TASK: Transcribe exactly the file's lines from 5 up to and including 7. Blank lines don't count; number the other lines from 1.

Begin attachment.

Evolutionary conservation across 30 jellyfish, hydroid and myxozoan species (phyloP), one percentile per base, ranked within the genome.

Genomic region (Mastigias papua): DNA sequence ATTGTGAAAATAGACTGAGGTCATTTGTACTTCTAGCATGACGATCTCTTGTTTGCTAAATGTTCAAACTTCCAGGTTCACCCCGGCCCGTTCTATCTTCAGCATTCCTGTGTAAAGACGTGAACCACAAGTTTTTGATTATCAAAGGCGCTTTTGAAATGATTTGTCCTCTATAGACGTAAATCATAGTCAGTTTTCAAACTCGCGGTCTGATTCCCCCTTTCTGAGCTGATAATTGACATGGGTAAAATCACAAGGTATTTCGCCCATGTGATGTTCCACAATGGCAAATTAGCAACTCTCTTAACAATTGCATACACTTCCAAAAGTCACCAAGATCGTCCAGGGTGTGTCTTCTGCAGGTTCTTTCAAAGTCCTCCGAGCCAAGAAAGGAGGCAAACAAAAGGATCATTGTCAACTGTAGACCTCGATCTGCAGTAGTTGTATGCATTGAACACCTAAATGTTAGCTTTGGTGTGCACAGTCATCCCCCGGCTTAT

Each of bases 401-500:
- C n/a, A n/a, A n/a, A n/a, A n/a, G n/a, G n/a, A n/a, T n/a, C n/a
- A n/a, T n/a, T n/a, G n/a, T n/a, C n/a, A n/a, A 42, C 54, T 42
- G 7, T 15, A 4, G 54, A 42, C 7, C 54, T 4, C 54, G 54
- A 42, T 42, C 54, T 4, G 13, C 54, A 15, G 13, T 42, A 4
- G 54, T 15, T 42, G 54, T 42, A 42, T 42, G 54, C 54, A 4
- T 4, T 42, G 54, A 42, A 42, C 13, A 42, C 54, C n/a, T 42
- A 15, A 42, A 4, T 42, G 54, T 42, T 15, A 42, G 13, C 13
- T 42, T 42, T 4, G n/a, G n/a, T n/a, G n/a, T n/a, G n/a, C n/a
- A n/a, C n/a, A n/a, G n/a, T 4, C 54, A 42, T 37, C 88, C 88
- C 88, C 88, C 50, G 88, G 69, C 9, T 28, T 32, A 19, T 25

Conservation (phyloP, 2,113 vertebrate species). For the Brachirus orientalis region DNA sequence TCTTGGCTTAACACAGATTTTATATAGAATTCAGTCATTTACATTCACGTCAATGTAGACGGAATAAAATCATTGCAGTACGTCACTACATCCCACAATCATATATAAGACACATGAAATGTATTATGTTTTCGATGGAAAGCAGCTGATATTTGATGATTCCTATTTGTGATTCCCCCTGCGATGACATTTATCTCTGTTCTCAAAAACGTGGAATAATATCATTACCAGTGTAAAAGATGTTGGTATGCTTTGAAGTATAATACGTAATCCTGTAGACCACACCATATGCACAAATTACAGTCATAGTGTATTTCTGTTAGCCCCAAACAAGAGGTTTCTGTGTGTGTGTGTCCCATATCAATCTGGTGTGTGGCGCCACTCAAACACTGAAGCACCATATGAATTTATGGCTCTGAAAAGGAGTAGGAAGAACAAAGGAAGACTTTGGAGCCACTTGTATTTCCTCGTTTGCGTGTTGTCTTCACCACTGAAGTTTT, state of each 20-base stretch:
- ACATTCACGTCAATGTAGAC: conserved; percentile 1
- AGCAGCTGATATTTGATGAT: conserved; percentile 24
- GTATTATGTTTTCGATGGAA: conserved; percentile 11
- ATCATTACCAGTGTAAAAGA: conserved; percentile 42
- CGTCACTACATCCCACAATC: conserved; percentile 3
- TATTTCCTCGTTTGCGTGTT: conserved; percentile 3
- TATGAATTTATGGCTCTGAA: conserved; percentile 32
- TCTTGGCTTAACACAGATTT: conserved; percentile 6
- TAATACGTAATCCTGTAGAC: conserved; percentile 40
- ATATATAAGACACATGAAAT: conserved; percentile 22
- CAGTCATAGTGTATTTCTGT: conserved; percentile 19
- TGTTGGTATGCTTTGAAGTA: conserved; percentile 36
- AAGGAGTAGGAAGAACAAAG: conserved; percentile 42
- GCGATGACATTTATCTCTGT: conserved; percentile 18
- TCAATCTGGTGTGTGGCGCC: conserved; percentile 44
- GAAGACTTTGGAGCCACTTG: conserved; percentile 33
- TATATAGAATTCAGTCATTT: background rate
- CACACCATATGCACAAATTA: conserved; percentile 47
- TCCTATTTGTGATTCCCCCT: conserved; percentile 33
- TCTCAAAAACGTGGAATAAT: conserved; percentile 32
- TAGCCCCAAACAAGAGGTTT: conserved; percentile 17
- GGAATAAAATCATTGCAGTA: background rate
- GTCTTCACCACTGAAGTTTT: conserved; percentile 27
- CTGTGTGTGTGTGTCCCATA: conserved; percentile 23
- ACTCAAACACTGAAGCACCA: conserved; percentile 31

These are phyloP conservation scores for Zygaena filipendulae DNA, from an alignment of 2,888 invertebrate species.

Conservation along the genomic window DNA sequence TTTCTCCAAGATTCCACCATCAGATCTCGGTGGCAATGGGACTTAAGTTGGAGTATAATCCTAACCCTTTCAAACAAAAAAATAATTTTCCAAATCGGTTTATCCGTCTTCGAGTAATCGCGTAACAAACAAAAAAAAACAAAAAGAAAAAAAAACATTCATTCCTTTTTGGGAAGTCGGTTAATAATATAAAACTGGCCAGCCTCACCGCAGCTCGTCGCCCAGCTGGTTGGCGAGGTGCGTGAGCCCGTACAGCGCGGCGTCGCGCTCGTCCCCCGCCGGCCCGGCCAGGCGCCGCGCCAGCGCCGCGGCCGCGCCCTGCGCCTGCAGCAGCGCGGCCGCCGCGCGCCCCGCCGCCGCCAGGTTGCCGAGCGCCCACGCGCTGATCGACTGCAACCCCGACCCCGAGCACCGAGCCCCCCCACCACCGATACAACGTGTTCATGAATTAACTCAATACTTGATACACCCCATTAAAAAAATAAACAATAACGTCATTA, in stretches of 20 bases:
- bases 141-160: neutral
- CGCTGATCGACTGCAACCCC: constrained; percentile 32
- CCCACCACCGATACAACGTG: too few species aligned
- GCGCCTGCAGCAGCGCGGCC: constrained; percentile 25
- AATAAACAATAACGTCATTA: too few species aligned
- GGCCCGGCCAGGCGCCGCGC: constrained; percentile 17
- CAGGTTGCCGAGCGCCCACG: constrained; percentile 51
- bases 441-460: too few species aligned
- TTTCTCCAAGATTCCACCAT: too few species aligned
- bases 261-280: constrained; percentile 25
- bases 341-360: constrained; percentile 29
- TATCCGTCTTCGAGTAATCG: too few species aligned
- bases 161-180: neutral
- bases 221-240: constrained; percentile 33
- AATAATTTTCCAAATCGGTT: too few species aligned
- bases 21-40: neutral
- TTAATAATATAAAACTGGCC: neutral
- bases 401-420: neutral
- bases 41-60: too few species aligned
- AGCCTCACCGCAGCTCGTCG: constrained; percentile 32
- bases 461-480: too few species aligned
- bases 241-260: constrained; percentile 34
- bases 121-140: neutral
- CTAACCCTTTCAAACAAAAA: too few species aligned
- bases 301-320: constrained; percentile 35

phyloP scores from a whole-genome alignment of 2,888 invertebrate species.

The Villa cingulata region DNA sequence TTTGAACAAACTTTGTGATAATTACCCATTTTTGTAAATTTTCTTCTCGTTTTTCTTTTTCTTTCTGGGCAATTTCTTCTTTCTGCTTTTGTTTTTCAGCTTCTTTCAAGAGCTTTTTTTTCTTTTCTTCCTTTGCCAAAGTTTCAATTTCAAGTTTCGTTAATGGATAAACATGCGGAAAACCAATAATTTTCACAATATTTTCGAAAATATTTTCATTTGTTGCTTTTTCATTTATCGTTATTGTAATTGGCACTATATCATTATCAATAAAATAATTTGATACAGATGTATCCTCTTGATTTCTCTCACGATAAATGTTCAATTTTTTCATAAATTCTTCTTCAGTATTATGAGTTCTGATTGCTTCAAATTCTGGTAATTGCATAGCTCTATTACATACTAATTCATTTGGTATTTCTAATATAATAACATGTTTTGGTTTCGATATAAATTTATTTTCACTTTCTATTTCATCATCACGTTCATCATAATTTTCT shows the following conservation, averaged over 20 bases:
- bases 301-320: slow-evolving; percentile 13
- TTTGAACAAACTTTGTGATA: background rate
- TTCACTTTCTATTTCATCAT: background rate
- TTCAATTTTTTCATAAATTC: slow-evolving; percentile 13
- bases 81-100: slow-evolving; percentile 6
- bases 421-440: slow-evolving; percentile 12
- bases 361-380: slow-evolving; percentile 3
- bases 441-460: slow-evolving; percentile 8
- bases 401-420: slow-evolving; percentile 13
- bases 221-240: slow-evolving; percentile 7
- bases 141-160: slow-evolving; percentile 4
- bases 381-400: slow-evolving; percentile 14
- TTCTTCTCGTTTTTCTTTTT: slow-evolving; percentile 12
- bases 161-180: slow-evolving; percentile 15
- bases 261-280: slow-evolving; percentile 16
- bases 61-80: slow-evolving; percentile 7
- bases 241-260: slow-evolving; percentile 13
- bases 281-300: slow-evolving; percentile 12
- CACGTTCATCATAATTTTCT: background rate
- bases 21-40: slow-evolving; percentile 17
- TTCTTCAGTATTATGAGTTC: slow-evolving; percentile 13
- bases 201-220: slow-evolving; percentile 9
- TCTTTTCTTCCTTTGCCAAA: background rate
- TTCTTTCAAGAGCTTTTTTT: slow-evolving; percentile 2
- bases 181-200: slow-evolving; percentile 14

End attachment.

- A n/a, T n/a, T n/a, G n/a, T n/a, C n/a, A n/a, A 42, C 54, T 42
- G 7, T 15, A 4, G 54, A 42, C 7, C 54, T 4, C 54, G 54
- A 42, T 42, C 54, T 4, G 13, C 54, A 15, G 13, T 42, A 4